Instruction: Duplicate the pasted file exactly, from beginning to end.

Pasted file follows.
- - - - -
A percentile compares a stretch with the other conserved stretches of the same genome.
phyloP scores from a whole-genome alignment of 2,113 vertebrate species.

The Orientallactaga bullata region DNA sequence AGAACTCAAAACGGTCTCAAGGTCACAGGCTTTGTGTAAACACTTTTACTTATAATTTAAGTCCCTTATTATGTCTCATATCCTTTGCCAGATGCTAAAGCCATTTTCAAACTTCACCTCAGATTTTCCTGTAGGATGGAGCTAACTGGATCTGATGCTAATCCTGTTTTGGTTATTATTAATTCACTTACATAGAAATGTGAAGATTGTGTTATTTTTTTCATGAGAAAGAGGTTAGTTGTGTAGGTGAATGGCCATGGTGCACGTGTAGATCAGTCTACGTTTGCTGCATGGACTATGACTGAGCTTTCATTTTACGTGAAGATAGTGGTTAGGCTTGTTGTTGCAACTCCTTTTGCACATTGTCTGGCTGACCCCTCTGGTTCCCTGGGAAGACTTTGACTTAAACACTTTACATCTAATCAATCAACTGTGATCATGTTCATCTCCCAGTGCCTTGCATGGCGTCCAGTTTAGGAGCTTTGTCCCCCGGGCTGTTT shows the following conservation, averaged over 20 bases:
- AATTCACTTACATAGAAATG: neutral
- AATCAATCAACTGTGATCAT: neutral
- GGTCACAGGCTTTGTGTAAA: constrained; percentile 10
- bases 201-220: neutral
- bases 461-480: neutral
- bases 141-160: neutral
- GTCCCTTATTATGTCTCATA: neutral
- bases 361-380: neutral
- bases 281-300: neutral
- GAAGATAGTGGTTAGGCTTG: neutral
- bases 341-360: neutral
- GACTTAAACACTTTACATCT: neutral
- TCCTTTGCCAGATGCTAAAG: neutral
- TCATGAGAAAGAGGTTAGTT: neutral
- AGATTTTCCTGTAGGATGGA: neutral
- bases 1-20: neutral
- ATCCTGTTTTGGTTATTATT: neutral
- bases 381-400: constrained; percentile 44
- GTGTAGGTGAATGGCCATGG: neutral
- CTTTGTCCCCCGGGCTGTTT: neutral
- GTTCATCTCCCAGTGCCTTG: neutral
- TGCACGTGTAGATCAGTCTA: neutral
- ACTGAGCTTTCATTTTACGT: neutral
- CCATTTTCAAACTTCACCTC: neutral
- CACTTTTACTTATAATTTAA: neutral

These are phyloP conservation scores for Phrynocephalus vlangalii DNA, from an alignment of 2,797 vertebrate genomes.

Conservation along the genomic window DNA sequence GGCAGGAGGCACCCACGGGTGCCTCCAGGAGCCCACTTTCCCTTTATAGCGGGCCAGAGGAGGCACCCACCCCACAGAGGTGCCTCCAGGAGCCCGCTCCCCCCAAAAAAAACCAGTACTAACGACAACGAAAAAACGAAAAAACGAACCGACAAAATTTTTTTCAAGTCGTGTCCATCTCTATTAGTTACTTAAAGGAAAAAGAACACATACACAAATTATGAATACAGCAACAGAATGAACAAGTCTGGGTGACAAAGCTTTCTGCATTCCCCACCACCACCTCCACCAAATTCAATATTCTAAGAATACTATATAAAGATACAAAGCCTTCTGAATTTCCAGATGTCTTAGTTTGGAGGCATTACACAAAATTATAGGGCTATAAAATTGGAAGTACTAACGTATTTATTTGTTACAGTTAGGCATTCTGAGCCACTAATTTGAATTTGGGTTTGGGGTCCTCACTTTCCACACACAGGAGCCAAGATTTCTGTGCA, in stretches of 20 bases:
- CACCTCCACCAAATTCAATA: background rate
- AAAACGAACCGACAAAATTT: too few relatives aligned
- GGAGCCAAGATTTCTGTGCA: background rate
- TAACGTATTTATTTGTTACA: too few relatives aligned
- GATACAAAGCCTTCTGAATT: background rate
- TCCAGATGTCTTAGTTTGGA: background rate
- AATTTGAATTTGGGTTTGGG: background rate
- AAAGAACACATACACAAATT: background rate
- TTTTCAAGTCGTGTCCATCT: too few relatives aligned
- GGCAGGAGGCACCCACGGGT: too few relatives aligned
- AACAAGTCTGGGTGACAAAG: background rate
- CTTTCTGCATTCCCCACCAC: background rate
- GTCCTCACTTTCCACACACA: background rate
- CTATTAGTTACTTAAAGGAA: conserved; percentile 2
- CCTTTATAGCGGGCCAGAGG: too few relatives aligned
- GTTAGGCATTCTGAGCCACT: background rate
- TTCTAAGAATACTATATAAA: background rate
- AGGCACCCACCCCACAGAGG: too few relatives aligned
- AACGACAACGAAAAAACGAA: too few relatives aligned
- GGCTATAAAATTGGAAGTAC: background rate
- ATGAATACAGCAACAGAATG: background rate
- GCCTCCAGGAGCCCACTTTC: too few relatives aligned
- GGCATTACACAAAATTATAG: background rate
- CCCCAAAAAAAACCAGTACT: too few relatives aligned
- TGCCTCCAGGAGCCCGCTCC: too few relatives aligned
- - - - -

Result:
A percentile compares a stretch with the other conserved stretches of the same genome.
phyloP scores from a whole-genome alignment of 2,113 vertebrate species.

The Orientallactaga bullata region DNA sequence AGAACTCAAAACGGTCTCAAGGTCACAGGCTTTGTGTAAACACTTTTACTTATAATTTAAGTCCCTTATTATGTCTCATATCCTTTGCCAGATGCTAAAGCCATTTTCAAACTTCACCTCAGATTTTCCTGTAGGATGGAGCTAACTGGATCTGATGCTAATCCTGTTTTGGTTATTATTAATTCACTTACATAGAAATGTGAAGATTGTGTTATTTTTTTCATGAGAAAGAGGTTAGTTGTGTAGGTGAATGGCCATGGTGCACGTGTAGATCAGTCTACGTTTGCTGCATGGACTATGACTGAGCTTTCATTTTACGTGAAGATAGTGGTTAGGCTTGTTGTTGCAACTCCTTTTGCACATTGTCTGGCTGACCCCTCTGGTTCCCTGGGAAGACTTTGACTTAAACACTTTACATCTAATCAATCAACTGTGATCATGTTCATCTCCCAGTGCCTTGCATGGCGTCCAGTTTAGGAGCTTTGTCCCCCGGGCTGTTT shows the following conservation, averaged over 20 bases:
- AATTCACTTACATAGAAATG: neutral
- AATCAATCAACTGTGATCAT: neutral
- GGTCACAGGCTTTGTGTAAA: constrained; percentile 10
- bases 201-220: neutral
- bases 461-480: neutral
- bases 141-160: neutral
- GTCCCTTATTATGTCTCATA: neutral
- bases 361-380: neutral
- bases 281-300: neutral
- GAAGATAGTGGTTAGGCTTG: neutral
- bases 341-360: neutral
- GACTTAAACACTTTACATCT: neutral
- TCCTTTGCCAGATGCTAAAG: neutral
- TCATGAGAAAGAGGTTAGTT: neutral
- AGATTTTCCTGTAGGATGGA: neutral
- bases 1-20: neutral
- ATCCTGTTTTGGTTATTATT: neutral
- bases 381-400: constrained; percentile 44
- GTGTAGGTGAATGGCCATGG: neutral
- CTTTGTCCCCCGGGCTGTTT: neutral
- GTTCATCTCCCAGTGCCTTG: neutral
- TGCACGTGTAGATCAGTCTA: neutral
- ACTGAGCTTTCATTTTACGT: neutral
- CCATTTTCAAACTTCACCTC: neutral
- CACTTTTACTTATAATTTAA: neutral

These are phyloP conservation scores for Phrynocephalus vlangalii DNA, from an alignment of 2,797 vertebrate genomes.

Conservation along the genomic window DNA sequence GGCAGGAGGCACCCACGGGTGCCTCCAGGAGCCCACTTTCCCTTTATAGCGGGCCAGAGGAGGCACCCACCCCACAGAGGTGCCTCCAGGAGCCCGCTCCCCCCAAAAAAAACCAGTACTAACGACAACGAAAAAACGAAAAAACGAACCGACAAAATTTTTTTCAAGTCGTGTCCATCTCTATTAGTTACTTAAAGGAAAAAGAACACATACACAAATTATGAATACAGCAACAGAATGAACAAGTCTGGGTGACAAAGCTTTCTGCATTCCCCACCACCACCTCCACCAAATTCAATATTCTAAGAATACTATATAAAGATACAAAGCCTTCTGAATTTCCAGATGTCTTAGTTTGGAGGCATTACACAAAATTATAGGGCTATAAAATTGGAAGTACTAACGTATTTATTTGTTACAGTTAGGCATTCTGAGCCACTAATTTGAATTTGGGTTTGGGGTCCTCACTTTCCACACACAGGAGCCAAGATTTCTGTGCA, in stretches of 20 bases:
- CACCTCCACCAAATTCAATA: background rate
- AAAACGAACCGACAAAATTT: too few relatives aligned
- GGAGCCAAGATTTCTGTGCA: background rate
- TAACGTATTTATTTGTTACA: too few relatives aligned
- GATACAAAGCCTTCTGAATT: background rate
- TCCAGATGTCTTAGTTTGGA: background rate
- AATTTGAATTTGGGTTTGGG: background rate
- AAAGAACACATACACAAATT: background rate
- TTTTCAAGTCGTGTCCATCT: too few relatives aligned
- GGCAGGAGGCACCCACGGGT: too few relatives aligned
- AACAAGTCTGGGTGACAAAG: background rate
- CTTTCTGCATTCCCCACCAC: background rate
- GTCCTCACTTTCCACACACA: background rate
- CTATTAGTTACTTAAAGGAA: conserved; percentile 2
- CCTTTATAGCGGGCCAGAGG: too few relatives aligned
- GTTAGGCATTCTGAGCCACT: background rate
- TTCTAAGAATACTATATAAA: background rate
- AGGCACCCACCCCACAGAGG: too few relatives aligned
- AACGACAACGAAAAAACGAA: too few relatives aligned
- GGCTATAAAATTGGAAGTAC: background rate
- ATGAATACAGCAACAGAATG: background rate
- GCCTCCAGGAGCCCACTTTC: too few relatives aligned
- GGCATTACACAAAATTATAG: background rate
- CCCCAAAAAAAACCAGTACT: too few relatives aligned
- TGCCTCCAGGAGCCCGCTCC: too few relatives aligned